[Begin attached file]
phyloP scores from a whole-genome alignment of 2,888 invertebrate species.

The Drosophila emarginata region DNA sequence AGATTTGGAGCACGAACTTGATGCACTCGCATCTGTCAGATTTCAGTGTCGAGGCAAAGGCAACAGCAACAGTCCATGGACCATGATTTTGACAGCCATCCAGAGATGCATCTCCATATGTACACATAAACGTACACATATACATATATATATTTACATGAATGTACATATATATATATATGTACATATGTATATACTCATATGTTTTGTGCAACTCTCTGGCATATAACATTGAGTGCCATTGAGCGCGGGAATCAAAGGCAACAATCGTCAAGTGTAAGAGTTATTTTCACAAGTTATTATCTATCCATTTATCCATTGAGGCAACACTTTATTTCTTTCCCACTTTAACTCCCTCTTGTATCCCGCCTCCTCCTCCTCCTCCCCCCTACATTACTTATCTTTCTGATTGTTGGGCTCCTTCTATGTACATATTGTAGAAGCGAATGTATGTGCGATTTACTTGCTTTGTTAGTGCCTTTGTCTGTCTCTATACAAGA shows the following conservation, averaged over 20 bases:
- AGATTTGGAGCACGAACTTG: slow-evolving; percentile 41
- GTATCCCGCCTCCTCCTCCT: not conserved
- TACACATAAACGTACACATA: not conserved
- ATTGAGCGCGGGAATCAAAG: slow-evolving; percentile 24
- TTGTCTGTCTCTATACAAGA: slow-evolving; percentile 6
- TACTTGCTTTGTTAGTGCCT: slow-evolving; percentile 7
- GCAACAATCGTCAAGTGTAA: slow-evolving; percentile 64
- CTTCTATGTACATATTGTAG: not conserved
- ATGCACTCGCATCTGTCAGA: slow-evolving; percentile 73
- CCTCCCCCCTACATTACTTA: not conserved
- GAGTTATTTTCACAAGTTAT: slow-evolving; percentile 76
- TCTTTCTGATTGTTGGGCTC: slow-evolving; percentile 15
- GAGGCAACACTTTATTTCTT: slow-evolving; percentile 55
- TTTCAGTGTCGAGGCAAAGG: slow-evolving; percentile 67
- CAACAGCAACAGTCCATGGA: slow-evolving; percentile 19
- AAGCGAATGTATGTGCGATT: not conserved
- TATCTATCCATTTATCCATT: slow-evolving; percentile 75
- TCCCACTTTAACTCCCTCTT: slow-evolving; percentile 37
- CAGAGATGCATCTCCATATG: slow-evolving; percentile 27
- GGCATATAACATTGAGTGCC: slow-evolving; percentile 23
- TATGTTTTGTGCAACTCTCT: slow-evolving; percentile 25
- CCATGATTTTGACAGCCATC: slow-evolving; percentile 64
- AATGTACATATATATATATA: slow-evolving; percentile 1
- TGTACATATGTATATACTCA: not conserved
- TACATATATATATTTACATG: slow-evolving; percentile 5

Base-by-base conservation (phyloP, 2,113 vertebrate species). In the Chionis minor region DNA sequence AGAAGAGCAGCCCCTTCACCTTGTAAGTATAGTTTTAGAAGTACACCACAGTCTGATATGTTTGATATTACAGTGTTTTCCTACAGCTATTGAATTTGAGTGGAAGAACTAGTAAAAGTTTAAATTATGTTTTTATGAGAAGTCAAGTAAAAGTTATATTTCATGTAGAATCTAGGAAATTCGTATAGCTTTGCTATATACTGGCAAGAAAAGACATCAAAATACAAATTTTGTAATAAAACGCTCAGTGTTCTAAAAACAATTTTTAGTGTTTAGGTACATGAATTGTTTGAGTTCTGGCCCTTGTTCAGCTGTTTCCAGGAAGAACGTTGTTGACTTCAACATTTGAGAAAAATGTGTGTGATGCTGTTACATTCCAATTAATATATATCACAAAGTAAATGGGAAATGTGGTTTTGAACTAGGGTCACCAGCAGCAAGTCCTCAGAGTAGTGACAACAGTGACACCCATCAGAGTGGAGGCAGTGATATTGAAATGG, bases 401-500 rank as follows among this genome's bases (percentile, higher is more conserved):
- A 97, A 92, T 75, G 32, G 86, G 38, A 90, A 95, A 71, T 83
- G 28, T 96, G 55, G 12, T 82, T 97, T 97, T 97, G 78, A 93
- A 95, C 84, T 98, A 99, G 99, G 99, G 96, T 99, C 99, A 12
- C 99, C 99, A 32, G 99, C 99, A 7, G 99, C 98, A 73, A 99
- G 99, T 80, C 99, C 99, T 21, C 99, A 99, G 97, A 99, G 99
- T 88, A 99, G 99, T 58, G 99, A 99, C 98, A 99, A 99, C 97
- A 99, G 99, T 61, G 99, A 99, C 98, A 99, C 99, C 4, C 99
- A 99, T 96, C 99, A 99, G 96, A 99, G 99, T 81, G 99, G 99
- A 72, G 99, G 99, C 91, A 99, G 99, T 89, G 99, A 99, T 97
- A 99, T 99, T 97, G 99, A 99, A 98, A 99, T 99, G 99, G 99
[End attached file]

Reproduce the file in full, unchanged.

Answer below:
phyloP scores from a whole-genome alignment of 2,888 invertebrate species.

The Drosophila emarginata region DNA sequence AGATTTGGAGCACGAACTTGATGCACTCGCATCTGTCAGATTTCAGTGTCGAGGCAAAGGCAACAGCAACAGTCCATGGACCATGATTTTGACAGCCATCCAGAGATGCATCTCCATATGTACACATAAACGTACACATATACATATATATATTTACATGAATGTACATATATATATATATGTACATATGTATATACTCATATGTTTTGTGCAACTCTCTGGCATATAACATTGAGTGCCATTGAGCGCGGGAATCAAAGGCAACAATCGTCAAGTGTAAGAGTTATTTTCACAAGTTATTATCTATCCATTTATCCATTGAGGCAACACTTTATTTCTTTCCCACTTTAACTCCCTCTTGTATCCCGCCTCCTCCTCCTCCTCCCCCCTACATTACTTATCTTTCTGATTGTTGGGCTCCTTCTATGTACATATTGTAGAAGCGAATGTATGTGCGATTTACTTGCTTTGTTAGTGCCTTTGTCTGTCTCTATACAAGA shows the following conservation, averaged over 20 bases:
- AGATTTGGAGCACGAACTTG: slow-evolving; percentile 41
- GTATCCCGCCTCCTCCTCCT: not conserved
- TACACATAAACGTACACATA: not conserved
- ATTGAGCGCGGGAATCAAAG: slow-evolving; percentile 24
- TTGTCTGTCTCTATACAAGA: slow-evolving; percentile 6
- TACTTGCTTTGTTAGTGCCT: slow-evolving; percentile 7
- GCAACAATCGTCAAGTGTAA: slow-evolving; percentile 64
- CTTCTATGTACATATTGTAG: not conserved
- ATGCACTCGCATCTGTCAGA: slow-evolving; percentile 73
- CCTCCCCCCTACATTACTTA: not conserved
- GAGTTATTTTCACAAGTTAT: slow-evolving; percentile 76
- TCTTTCTGATTGTTGGGCTC: slow-evolving; percentile 15
- GAGGCAACACTTTATTTCTT: slow-evolving; percentile 55
- TTTCAGTGTCGAGGCAAAGG: slow-evolving; percentile 67
- CAACAGCAACAGTCCATGGA: slow-evolving; percentile 19
- AAGCGAATGTATGTGCGATT: not conserved
- TATCTATCCATTTATCCATT: slow-evolving; percentile 75
- TCCCACTTTAACTCCCTCTT: slow-evolving; percentile 37
- CAGAGATGCATCTCCATATG: slow-evolving; percentile 27
- GGCATATAACATTGAGTGCC: slow-evolving; percentile 23
- TATGTTTTGTGCAACTCTCT: slow-evolving; percentile 25
- CCATGATTTTGACAGCCATC: slow-evolving; percentile 64
- AATGTACATATATATATATA: slow-evolving; percentile 1
- TGTACATATGTATATACTCA: not conserved
- TACATATATATATTTACATG: slow-evolving; percentile 5

Base-by-base conservation (phyloP, 2,113 vertebrate species). In the Chionis minor region DNA sequence AGAAGAGCAGCCCCTTCACCTTGTAAGTATAGTTTTAGAAGTACACCACAGTCTGATATGTTTGATATTACAGTGTTTTCCTACAGCTATTGAATTTGAGTGGAAGAACTAGTAAAAGTTTAAATTATGTTTTTATGAGAAGTCAAGTAAAAGTTATATTTCATGTAGAATCTAGGAAATTCGTATAGCTTTGCTATATACTGGCAAGAAAAGACATCAAAATACAAATTTTGTAATAAAACGCTCAGTGTTCTAAAAACAATTTTTAGTGTTTAGGTACATGAATTGTTTGAGTTCTGGCCCTTGTTCAGCTGTTTCCAGGAAGAACGTTGTTGACTTCAACATTTGAGAAAAATGTGTGTGATGCTGTTACATTCCAATTAATATATATCACAAAGTAAATGGGAAATGTGGTTTTGAACTAGGGTCACCAGCAGCAAGTCCTCAGAGTAGTGACAACAGTGACACCCATCAGAGTGGAGGCAGTGATATTGAAATGG, bases 401-500 rank as follows among this genome's bases (percentile, higher is more conserved):
- A 97, A 92, T 75, G 32, G 86, G 38, A 90, A 95, A 71, T 83
- G 28, T 96, G 55, G 12, T 82, T 97, T 97, T 97, G 78, A 93
- A 95, C 84, T 98, A 99, G 99, G 99, G 96, T 99, C 99, A 12
- C 99, C 99, A 32, G 99, C 99, A 7, G 99, C 98, A 73, A 99
- G 99, T 80, C 99, C 99, T 21, C 99, A 99, G 97, A 99, G 99
- T 88, A 99, G 99, T 58, G 99, A 99, C 98, A 99, A 99, C 97
- A 99, G 99, T 61, G 99, A 99, C 98, A 99, C 99, C 4, C 99
- A 99, T 96, C 99, A 99, G 96, A 99, G 99, T 81, G 99, G 99
- A 72, G 99, G 99, C 91, A 99, G 99, T 89, G 99, A 99, T 97
- A 99, T 99, T 97, G 99, A 99, A 98, A 99, T 99, G 99, G 99